[Marxism] Marxism/disability

George Snedeker george.snedeker at verizon.net
Fri Nov 1 01:32:42 MDT 2013


Canadian Journal ofDisability Studies


  Subject: Fwd: [SDS] CFP: Special Issue of the Canadian Journal of 
  From: Jay Dolmage <dolmage at uwaterloo.ca>
  Date: Fri, Nov 1, 2013 at 11:32 AM
  Subject: [SDS] CFP: Special Issue of the Canadian Journal of Disability Studies
   
  "From Each According to Ability"? Capitalism, Poverty, and Disability

  Karl Marx (1875/1978) described the political economy of a just
  society as one organized around the ethos "from each according to ability; to
  each according to need!" (p. 531). The reality for people with disabilities,
  however, is persistent and disproportionate rates of poverty and unemployment
  worldwide (World Health Organization, 2011). How well do we understand the
  reasons for this? And more importantly, what can be done about it? Has
  disability studies produced an adequate theorization of the political economy
  of disability?

  The Canadian Journal of Disability Studies invites contributions to
  specifically explore these questions, using a definition of "political economy"
  as "the study of the social relations, particularly the power relations that
  mutually constitute the production, distribution, and consumption of resources"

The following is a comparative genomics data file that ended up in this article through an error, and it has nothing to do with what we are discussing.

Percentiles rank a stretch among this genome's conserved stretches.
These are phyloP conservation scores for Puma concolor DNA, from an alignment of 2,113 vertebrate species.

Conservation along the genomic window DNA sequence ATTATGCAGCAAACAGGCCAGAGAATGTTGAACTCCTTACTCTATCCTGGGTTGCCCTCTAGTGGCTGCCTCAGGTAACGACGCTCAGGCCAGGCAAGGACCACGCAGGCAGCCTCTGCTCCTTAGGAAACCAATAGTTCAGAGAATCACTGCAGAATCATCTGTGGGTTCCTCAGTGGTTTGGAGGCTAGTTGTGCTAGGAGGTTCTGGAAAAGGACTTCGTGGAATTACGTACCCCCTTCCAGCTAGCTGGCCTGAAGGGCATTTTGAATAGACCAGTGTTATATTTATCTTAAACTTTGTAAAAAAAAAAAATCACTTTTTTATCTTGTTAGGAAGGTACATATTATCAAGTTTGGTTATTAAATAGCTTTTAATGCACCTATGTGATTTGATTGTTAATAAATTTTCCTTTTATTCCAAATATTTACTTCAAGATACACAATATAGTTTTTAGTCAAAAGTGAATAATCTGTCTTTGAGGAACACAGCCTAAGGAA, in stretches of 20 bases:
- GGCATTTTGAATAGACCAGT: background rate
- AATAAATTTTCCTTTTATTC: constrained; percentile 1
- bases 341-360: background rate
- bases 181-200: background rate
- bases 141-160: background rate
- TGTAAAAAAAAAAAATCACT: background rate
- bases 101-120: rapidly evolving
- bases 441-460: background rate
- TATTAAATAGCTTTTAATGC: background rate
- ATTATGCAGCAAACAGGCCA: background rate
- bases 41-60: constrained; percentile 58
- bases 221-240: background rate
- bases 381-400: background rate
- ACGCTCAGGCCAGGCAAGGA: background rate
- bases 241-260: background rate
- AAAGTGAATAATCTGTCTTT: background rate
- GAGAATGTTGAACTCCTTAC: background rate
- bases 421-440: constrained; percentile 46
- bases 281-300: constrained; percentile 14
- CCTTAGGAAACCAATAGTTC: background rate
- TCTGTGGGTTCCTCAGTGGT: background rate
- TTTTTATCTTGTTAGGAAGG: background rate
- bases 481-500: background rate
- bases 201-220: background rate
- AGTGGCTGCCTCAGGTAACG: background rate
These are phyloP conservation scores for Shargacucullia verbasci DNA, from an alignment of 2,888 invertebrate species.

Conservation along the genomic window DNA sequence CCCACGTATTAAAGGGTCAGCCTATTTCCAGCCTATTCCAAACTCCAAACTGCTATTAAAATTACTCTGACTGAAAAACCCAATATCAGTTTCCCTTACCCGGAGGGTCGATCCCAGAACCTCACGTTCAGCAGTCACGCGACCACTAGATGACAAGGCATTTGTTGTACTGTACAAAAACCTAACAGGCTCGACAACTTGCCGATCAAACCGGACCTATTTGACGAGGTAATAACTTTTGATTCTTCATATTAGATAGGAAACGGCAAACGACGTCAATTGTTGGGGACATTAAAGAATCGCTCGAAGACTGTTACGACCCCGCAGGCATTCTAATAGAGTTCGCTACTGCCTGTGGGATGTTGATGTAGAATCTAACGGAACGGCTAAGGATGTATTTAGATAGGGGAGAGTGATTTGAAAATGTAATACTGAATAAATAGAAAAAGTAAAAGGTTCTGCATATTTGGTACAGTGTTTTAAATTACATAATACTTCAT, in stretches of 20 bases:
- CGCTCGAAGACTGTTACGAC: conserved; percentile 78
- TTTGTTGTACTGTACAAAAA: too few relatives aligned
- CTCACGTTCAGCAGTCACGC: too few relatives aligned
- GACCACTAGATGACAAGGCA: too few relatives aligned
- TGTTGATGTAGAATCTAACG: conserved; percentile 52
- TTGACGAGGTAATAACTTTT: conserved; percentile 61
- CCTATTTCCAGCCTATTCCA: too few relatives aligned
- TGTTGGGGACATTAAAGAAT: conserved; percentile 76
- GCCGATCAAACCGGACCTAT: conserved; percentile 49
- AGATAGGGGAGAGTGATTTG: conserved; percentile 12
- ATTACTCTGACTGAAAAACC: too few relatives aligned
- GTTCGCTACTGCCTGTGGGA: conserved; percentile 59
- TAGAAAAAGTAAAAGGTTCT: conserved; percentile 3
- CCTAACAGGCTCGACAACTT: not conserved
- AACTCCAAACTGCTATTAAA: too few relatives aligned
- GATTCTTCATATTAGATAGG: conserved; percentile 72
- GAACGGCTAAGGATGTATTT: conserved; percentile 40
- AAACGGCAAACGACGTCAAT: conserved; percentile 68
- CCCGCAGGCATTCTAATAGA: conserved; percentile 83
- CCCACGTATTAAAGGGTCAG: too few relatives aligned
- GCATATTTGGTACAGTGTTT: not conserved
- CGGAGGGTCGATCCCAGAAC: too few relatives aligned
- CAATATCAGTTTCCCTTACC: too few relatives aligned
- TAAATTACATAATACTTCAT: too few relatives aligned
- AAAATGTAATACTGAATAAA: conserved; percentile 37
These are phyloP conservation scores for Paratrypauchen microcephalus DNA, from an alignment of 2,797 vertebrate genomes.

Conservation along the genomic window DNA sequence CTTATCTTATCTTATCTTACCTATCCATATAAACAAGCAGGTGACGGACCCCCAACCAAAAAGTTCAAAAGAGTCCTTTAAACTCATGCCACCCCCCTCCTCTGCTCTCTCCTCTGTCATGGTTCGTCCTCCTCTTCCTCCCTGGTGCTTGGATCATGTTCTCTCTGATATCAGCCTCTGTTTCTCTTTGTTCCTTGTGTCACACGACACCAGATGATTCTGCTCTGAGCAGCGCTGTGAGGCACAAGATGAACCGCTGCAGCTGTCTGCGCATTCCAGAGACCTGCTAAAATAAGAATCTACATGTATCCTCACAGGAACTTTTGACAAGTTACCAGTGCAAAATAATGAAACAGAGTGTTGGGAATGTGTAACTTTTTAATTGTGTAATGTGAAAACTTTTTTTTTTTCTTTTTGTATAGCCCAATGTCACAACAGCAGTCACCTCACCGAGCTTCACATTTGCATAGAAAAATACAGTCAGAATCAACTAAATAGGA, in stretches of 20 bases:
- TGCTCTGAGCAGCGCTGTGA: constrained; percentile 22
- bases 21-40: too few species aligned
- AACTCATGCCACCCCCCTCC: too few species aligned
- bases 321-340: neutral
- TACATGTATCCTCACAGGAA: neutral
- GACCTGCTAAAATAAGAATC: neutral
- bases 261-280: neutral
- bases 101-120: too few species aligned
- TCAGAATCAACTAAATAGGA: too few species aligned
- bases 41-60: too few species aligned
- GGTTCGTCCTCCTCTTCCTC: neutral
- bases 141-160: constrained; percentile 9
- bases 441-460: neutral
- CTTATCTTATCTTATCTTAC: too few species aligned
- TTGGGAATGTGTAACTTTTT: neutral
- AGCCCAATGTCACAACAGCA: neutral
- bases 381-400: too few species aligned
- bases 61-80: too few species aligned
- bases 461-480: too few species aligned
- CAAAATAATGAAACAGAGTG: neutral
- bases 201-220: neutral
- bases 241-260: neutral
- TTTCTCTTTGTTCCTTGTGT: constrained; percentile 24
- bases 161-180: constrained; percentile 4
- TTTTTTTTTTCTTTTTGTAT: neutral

(Mosco, 1996, p. 25).

  The influential social model could be seen to situate current
  definitions and experiences of disability within capitalism (Oliver, 1999), and
  to identify "institutional discrimination" as the source of social inequality
  (Barnes, 1991). The theory and praxis of disability politics focuses on challenging
  the medicalization of disability, exploring and developing a positive
  disability identity and pride, opposing the demeaning practices and policies of
  welfare states, promoting disabled-led organizations and direct payments for
  services, advancing disability arts and culture, and most significantly pushing
  for anti-discrimination legislation and the implementation of human rights for
  persons with disabilities. Do these political responses follow from the
  original theoretical contention that the contemporary social construct of
  disability is rooted in capitalism?